The growl in his voice sent a shiver down her spine. The sybil continued to write as he spoke.

“You are repaying me by being alive. But you can truly repay me by starting your business. We can create a plan together while you’re here, and we could get you a loan. You will work. You will earn what you need to make a living again, permanently away from the hold that kept you in service to the Calico company. We will get more of the answers we both seek, in this way.”

Rohka remembered it then. The words she wrote to herself some time ago.

Talk to Markham honestly. Get him to tell you the truth. Or at least, as much of it as he can possibly tell you.

She breathed in slowly this time, focusing her attention on the sounds around her. The room was fairly silent. There was barely any noise on the other side of the door. She realized she had no idea what time of day it was. Morning? Evening? Hard to know, in a room with no windows. Her thoughts drifted back to the attention on her breath. A slow exhale. Another, slower inhale.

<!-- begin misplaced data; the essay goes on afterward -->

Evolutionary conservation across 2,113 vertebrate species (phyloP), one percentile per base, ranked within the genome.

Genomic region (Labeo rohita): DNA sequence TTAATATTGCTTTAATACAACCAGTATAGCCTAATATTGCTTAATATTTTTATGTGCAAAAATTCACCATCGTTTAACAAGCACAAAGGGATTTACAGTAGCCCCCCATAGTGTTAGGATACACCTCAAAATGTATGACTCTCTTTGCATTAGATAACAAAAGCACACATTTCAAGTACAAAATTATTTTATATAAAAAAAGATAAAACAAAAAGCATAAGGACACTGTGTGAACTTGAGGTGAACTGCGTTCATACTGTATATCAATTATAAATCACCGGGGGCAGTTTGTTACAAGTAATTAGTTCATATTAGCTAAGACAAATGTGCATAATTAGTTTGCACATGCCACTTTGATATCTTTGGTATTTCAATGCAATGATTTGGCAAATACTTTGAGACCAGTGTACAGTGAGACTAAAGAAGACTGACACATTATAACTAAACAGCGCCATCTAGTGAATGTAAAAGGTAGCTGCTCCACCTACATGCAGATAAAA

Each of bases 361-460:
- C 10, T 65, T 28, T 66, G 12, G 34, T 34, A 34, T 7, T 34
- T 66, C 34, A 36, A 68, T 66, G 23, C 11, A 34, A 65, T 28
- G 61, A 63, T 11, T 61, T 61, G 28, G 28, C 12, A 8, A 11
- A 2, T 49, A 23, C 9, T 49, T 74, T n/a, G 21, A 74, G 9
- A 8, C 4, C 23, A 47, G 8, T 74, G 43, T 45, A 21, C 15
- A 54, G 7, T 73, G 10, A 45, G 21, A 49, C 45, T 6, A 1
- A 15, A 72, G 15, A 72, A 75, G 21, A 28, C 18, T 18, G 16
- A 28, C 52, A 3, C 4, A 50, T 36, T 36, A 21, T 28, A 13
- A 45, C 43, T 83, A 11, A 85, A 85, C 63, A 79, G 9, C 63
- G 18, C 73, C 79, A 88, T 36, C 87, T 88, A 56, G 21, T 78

“I know you can find my lie,” said the Drykas man. “I haven’t mastered auristics like Lelia has. So here we are, my three statements to you. First one is that I have two children. Second one is that I went to Mura and found out that I was a victor in the Suvan Empire during one of my past lives. Third one is that I like apples.”

Rohka thought for a moment, then looked up at her mentor. “Two children? Is that the lie?”

Markham raised his brows and scoffed. “You’ll have to do better than that.” She could see the worry in his eyes, but she was lost on why he’d feel any worry over her answer.